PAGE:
I went through the appeals process for my daughter, she was put in the support group in the end but it took a few months, as the last year has shown, it was absolutely the right thing to do as at present she is unable to work. It is a situation I hope will change and when it does, some kind of employment will be a great boost for her.

I would get in touch with a supportive organisation but you will also need to provide as much info as possible. Letters from Cpn, psychiatrist and anyone else who he is in touch with that can show for him to work would be impossible. I'm afraid a letter from your GP, although helpful, might not be enough.

First thing to do is to discuss it with hubby then get yourself some help.

Good luck Image
Scally, you can ask for it to be reviewed if you are not happy with your son being in the support group.
If you get a DWP decision you don't like the only way you can change it is to appeal. Being stressed about a written appeal has surely still got to be less stressful than trying to go to a work related activity. Have you asked to see a copy of the paperwork which resulted in their decision. If not, do so asap (remember that there is a limited time to appeal though). When I saw the DLA report on me it was a joke, and having seen their report, it was relatively easy to spot the mistakes they'd made - i.e. the Waitrose disabled car park was 300 yards from the store. In fact it's 6 feet away!!!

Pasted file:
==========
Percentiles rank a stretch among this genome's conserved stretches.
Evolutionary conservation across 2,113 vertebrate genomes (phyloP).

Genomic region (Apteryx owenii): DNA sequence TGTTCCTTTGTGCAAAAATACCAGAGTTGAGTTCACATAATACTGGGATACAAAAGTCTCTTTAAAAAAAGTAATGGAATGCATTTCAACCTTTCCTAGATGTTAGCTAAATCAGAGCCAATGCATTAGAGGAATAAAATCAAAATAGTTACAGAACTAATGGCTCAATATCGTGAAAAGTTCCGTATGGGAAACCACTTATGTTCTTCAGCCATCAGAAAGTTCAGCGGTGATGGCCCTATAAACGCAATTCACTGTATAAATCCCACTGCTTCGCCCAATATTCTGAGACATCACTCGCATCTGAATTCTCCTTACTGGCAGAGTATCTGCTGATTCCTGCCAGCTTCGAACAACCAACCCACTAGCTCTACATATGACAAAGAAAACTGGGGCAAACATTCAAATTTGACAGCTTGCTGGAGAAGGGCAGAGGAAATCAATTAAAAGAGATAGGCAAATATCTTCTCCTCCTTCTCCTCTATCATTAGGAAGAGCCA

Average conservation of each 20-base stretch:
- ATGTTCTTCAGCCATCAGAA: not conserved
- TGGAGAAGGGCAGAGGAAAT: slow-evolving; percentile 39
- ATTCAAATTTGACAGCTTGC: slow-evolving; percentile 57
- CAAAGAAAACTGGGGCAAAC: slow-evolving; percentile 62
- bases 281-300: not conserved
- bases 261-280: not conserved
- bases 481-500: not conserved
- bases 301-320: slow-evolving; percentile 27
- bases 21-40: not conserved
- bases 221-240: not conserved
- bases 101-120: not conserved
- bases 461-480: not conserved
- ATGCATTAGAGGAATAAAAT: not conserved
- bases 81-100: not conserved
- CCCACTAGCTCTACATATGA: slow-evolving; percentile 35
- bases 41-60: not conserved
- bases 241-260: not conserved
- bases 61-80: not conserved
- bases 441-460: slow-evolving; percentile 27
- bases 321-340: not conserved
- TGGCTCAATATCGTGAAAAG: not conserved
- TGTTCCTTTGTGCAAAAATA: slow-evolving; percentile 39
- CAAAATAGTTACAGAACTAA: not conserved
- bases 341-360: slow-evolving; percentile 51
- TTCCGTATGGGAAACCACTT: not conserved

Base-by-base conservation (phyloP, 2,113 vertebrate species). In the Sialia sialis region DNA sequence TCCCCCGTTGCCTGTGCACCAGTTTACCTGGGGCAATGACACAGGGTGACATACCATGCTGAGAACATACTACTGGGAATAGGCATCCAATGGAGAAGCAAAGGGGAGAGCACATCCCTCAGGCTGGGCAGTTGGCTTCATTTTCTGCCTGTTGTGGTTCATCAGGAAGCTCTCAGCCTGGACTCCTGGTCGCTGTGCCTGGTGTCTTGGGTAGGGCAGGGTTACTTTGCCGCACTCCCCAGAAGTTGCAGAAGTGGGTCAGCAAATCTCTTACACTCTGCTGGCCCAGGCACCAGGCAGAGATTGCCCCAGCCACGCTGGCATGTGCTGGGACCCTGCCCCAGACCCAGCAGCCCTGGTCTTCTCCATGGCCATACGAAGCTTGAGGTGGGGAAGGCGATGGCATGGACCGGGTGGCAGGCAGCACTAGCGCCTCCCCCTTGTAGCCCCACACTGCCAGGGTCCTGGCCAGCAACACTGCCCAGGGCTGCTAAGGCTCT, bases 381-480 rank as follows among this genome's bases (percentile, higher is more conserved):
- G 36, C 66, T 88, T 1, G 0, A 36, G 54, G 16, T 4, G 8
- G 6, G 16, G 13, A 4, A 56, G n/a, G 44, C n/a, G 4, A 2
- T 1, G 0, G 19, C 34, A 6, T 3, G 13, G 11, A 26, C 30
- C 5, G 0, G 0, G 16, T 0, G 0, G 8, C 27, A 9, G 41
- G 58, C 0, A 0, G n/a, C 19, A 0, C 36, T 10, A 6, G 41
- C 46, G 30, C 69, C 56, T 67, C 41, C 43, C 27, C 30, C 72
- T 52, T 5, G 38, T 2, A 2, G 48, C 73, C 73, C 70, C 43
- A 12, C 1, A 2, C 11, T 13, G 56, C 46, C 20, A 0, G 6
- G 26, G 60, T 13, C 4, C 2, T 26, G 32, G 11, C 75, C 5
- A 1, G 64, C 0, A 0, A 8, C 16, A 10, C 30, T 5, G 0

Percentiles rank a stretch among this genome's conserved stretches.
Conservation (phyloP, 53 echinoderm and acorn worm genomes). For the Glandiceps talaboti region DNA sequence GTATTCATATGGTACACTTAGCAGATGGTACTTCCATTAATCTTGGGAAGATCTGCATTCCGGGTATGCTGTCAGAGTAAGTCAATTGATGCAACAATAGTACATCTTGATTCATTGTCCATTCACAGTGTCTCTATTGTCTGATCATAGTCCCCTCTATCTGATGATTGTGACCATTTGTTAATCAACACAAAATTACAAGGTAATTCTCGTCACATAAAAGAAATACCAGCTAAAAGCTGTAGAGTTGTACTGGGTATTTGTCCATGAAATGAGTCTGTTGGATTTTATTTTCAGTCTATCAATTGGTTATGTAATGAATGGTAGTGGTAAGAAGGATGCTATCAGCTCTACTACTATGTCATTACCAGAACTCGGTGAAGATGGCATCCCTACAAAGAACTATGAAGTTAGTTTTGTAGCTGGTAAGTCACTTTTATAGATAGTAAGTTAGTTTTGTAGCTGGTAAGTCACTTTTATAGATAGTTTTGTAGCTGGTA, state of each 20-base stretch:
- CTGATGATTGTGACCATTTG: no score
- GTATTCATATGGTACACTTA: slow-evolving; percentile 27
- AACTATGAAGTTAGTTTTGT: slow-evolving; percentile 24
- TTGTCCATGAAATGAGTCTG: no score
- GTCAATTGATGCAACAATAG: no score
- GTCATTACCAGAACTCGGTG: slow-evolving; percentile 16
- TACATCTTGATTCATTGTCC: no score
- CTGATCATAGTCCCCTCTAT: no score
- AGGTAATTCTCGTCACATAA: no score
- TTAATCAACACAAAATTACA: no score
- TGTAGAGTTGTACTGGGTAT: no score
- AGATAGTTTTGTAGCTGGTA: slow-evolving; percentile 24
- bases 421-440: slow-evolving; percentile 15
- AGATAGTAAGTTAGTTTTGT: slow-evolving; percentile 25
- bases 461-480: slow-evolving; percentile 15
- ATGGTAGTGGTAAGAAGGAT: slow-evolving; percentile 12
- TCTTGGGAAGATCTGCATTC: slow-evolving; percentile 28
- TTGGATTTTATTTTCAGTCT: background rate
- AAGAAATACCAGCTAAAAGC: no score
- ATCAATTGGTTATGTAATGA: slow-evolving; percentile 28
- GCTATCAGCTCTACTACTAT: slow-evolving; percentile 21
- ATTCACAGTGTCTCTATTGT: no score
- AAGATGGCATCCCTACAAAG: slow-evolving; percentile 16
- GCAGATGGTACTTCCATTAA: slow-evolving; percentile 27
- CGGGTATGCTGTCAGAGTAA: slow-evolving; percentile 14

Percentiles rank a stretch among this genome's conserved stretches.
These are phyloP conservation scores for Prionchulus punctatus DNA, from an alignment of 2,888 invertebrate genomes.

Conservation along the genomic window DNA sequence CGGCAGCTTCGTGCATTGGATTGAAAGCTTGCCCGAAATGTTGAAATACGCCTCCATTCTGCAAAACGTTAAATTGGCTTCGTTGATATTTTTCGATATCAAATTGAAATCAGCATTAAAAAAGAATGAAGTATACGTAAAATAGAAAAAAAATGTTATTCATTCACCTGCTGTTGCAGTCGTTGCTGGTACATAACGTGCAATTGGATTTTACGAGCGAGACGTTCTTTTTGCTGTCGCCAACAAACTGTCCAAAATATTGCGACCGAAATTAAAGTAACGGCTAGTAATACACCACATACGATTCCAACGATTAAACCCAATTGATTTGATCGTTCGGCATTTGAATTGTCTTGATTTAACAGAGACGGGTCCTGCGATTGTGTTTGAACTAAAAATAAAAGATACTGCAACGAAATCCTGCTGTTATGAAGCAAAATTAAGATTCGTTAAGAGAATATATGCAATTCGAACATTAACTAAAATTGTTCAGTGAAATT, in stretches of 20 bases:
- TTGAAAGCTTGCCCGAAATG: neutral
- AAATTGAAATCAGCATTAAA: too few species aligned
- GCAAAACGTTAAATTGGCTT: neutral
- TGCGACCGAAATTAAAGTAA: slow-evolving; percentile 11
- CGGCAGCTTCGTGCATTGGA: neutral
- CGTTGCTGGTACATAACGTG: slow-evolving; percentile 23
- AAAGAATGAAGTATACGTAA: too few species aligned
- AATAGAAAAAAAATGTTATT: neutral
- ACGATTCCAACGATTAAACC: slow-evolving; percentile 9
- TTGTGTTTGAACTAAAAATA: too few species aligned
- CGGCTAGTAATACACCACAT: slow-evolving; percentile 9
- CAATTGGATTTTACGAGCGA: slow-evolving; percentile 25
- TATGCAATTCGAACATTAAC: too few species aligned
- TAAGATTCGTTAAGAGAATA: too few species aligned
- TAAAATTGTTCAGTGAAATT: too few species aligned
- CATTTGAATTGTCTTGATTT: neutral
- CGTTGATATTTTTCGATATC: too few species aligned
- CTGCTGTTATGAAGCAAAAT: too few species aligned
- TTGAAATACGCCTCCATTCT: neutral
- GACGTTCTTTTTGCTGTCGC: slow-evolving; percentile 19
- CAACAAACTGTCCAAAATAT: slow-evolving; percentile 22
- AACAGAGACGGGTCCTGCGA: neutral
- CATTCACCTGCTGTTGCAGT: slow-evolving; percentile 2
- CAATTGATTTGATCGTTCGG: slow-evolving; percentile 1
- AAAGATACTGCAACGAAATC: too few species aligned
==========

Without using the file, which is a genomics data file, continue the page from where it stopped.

Thankyou for your helpful advice. Obviously benefits need to be for people who really need them and satisfy the conditions, hopefully this will weed out the cheats but genuine people can get swept aside too. Image This is what has happened to my husband his health needs have been undervalued its very difficult.Fairy
We are going to the CAB for advice tomorrow and my husband will appeal. Fairy
We are going to the CAB for advice tomorrow and my husband will appeal. Fairy
Good, I think from what you have shared he stands a very good chance at appeal. As for stress, there is plenty of evidence to show that all organic life forms thrive on stress. I have no truck with this attitude that " applying for benefits might kill Fred". All life-forms needs to compete and struggle to survive: even plankton: it comes with the evolutionary DNA and basically, once we cease to wriggle, we die. That is the way now, and it has always been the way. Otherwise, we might end up all being maintained for ever in a biochemical soup in permanent suspension whilst Chopin is played in the endless background loop; perish the thought!

Whilst as for my son, as he is still a student I cant see much benefit in appealing for him to go on the work-group where he will receive zero support and a lot less dosh, tbh. It's not that the system is stopping him getting a job, but realistically I can't imagine any conventional employer giving him a chance, as things stand. He might be better off just going along for the ride, gaining varied life experience, and having fun. I mean I didn't bother much about conventional work myself until children came along.